The Fairfax County School Board this week began what is likely to be its most contentious task this year: consideration of the superintendent's proposed $589.2 million budget for 1986-87.
The record blueprint submitted Monday by Superintendent Robert R. Spillane would provide a 4 percent cost-of-living raise for all school employes, spend $2.7 million on staff and equipment to accommodate the baby boomlet in the county's classrooms, and begin a costly three-year program to improve use of computer-aided instruction. The budget would increase 7.1 percent.
Early reaction was mixed to the proposed spending plan for Virginia's largest school system, a sign that this year's budget battle could be fiercer than usual.
Teachers and their PTA allies are dissatisfied with Spillane's proposed salary increase; last year, the issue was settled before budget hearings began. Questions already have been raised about the classroom computer plan and proposed spending to improve achievement by minority students.
"Last year, there was not a lot of disagreement," said School Board member Laura I. McDowall of Annandale. "The budget will consume a lot more thought and energy this year."
Already, 30 people have signed up to testify at the two nights of public hearings scheduled Feb. 3 and 4, and many more are expected to do so. Daunted by memories of past sessions that dragged into early morning, the School Board tonight is scheduled to consider new time limits on speakers.
The proposal, scheduled for a vote Jan. 23, would restrict each individual to three minutes and each representative of a county organization to five minutes, the same rules that apply to the board's regular biweekly meetings. Currently, individuals are limited to five minutes and organization spokesmen to 10 minutes at public hearings. Supporters say the new rule would allow more people to speak.
The board has scheduled budget work sessions Jan. 16 and Feb. 6. It will make tentative decisions Feb. 11, and adopt its final budget Feb. 19. The spending plan then goes for final approval to the Board of Supervisors, which is scheduled to adopt its budget in April.
School Board Chairman Mary E. Collier said her initial reaction to the budget is approval, particularly of Spillane's proposals for smaller kindergarten classes and more elementary school art instruction. "Overall, I think he focused the resources into the classroom and addressed the priority the School Board held near and dear," she said. "We're going to sit and listen to the community now."
School Board member Frank Francois questioned Spillane's proposal for only a small increase in spending for minority achievement improvement, noting that the issue is an official School Board priority.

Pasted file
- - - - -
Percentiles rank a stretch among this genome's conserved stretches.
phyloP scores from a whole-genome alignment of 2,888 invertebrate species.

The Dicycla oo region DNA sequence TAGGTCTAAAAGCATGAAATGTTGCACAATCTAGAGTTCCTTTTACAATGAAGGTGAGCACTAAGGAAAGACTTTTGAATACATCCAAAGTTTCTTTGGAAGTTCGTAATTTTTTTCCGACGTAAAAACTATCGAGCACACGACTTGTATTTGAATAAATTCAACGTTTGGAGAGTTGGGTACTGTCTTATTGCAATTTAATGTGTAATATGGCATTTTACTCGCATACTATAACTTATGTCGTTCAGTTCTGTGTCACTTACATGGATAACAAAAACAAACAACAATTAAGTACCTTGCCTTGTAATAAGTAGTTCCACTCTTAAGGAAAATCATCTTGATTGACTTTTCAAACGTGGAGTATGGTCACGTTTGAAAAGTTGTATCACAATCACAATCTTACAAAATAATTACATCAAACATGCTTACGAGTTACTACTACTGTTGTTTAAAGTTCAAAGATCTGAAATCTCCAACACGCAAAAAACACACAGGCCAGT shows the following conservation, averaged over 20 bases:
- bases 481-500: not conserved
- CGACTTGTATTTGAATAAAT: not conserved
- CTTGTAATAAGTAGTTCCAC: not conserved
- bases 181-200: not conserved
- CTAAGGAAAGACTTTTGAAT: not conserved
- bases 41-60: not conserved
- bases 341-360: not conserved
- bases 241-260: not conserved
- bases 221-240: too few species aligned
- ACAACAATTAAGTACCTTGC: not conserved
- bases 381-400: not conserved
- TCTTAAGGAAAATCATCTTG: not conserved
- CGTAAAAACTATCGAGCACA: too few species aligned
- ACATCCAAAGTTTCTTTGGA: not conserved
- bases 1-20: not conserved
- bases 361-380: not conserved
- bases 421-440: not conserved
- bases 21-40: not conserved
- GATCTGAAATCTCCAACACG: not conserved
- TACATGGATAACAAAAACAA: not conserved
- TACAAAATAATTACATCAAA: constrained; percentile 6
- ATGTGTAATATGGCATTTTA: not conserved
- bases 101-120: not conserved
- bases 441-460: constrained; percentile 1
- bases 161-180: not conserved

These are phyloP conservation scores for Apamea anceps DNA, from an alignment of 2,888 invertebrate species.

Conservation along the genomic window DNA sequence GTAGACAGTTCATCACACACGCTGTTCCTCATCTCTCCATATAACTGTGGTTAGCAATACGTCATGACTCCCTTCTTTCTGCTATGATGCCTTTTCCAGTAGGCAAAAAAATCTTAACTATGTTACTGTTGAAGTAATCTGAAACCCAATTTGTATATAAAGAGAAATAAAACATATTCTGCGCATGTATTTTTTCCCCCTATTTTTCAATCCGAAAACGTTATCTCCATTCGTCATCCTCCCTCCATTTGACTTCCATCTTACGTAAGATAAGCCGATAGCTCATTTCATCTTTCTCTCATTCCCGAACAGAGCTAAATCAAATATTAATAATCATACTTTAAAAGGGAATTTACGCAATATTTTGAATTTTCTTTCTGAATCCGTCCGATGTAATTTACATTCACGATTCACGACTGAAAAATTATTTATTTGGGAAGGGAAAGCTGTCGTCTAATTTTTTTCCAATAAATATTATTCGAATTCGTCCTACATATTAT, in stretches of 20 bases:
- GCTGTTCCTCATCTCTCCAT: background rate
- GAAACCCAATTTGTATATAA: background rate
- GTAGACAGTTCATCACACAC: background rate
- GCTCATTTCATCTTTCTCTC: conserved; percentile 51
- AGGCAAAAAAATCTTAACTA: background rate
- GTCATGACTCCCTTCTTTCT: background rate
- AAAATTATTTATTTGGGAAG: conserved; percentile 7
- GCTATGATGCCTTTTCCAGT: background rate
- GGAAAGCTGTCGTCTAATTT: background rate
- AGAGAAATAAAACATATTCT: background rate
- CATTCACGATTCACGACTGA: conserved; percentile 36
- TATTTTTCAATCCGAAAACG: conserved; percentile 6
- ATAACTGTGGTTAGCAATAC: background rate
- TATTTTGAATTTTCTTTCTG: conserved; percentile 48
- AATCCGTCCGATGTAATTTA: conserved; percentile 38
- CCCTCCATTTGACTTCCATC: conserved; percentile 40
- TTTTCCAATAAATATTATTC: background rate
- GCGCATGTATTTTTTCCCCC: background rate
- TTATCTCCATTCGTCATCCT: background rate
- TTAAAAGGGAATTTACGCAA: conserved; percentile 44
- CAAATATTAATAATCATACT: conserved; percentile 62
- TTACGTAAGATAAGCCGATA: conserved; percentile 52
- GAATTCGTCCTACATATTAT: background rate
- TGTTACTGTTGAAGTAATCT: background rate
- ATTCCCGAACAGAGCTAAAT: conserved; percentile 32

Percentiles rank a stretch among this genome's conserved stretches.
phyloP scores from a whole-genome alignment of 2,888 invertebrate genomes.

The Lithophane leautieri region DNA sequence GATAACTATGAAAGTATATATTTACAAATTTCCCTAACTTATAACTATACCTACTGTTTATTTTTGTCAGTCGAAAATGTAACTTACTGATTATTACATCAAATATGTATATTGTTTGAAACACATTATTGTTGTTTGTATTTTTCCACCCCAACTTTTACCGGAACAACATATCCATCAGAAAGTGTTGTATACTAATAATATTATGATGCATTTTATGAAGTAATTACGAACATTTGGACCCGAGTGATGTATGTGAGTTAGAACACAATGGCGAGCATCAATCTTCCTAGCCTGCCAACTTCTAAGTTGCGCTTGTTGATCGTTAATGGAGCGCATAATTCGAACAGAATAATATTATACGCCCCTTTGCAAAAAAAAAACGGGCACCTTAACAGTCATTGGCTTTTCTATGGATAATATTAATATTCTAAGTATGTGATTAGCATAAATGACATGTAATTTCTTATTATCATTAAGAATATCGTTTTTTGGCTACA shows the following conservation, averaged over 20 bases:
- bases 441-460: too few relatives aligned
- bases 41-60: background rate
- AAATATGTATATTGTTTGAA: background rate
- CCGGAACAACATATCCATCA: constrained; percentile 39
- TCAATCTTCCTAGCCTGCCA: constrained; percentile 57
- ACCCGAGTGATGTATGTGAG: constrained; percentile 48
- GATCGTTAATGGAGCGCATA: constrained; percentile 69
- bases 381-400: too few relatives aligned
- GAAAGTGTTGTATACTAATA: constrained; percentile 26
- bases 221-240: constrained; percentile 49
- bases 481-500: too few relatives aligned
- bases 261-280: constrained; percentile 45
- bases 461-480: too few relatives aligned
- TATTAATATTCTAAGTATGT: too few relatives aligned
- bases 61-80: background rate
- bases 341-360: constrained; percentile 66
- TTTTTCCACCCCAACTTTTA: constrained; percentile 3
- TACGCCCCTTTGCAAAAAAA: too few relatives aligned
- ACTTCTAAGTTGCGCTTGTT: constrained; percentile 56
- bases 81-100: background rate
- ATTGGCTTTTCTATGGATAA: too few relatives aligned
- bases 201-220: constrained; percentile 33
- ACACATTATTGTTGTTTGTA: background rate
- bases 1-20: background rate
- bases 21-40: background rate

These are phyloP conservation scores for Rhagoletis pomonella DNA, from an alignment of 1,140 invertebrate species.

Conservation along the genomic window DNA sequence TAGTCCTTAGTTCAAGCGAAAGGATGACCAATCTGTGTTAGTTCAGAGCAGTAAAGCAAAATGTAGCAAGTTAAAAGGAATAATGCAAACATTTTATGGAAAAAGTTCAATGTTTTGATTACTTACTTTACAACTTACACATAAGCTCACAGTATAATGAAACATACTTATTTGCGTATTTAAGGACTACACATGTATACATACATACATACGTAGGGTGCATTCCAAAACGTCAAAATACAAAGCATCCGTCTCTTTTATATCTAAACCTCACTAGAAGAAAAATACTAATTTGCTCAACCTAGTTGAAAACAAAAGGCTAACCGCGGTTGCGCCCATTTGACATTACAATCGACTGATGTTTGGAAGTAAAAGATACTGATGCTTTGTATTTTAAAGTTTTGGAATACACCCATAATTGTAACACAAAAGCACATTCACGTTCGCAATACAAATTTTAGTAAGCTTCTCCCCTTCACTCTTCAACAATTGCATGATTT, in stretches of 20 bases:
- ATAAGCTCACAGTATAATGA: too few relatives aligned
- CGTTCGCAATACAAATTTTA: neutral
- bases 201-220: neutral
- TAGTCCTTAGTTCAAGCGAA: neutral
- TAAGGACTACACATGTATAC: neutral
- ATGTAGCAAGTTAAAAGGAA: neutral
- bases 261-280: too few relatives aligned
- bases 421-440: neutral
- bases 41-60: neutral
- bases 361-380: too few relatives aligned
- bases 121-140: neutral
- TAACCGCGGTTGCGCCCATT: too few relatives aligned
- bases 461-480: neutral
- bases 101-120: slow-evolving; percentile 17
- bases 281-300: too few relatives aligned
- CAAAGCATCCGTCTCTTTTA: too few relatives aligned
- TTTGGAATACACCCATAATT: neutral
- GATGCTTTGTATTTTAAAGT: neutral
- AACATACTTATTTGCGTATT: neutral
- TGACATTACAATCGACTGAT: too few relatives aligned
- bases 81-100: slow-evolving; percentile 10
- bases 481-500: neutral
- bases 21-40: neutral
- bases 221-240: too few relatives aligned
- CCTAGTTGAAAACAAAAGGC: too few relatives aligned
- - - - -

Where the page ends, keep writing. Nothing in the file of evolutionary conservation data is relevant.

"I would like for someone to tell us why this increase is so small," he said.
Donna Caudill, president of the Fairfax Education Association, said her members are disappointed in Spillane's failure to increase his salary offer and "teachers are looking for leadership on the part of the School Board in terms of teacher salaries." FEA and the Fairfax County Federation of Teachers are staging a "work-to-the-rule" job slowdown to protest the offer. Teachers are prohibited by law from striking.
But Collier said an almost-complete analysis by School Board staff appears teachers' claims they have lost money to inflation over the past decade. "They have done better in relation to inflation than county residents or civil servants," he said. "At least in the past, the county has done a lot to support its teachers."
McDowall, like Collier, was pleased with Spillane's proposal to shrink kindergarten class size from a maximum of 30 to a ceiling of 28, although disappointed more could not be done to reduce class sizes elsewhere. Spillane said there are not enough empty classrooms to do so.
McDowall questioned "the increase in the number of noninstructional positions" in the budget. She said she does not buy the idea that there is bureaucratic bloat in the school system, "but I want to make sure we need all those positions."
The School Board is to hear the details tonight of the proposal to spend nearly $3 million to improve computer-aided instruction in writing, problem-solving and science.
Brenda Z. Greene, cochairman of the county superintendent's community advisory committee, and Pat Hanlon, chairman of the PTA's budget committee, expressed doubts about the proposal to commit the schools to a three-year plan.
"It's expensive and there are a lot of questions about whether we're far enough along in evaluating what we've already done to go ahead," Hanlon said.
Hanlon said the PTA also will press for funding to replace aging school buses. Spillane said he would ask the supervisors to replace 77 buses dating back to 1973 and 1974 if money is available, but did not include the request in his budget.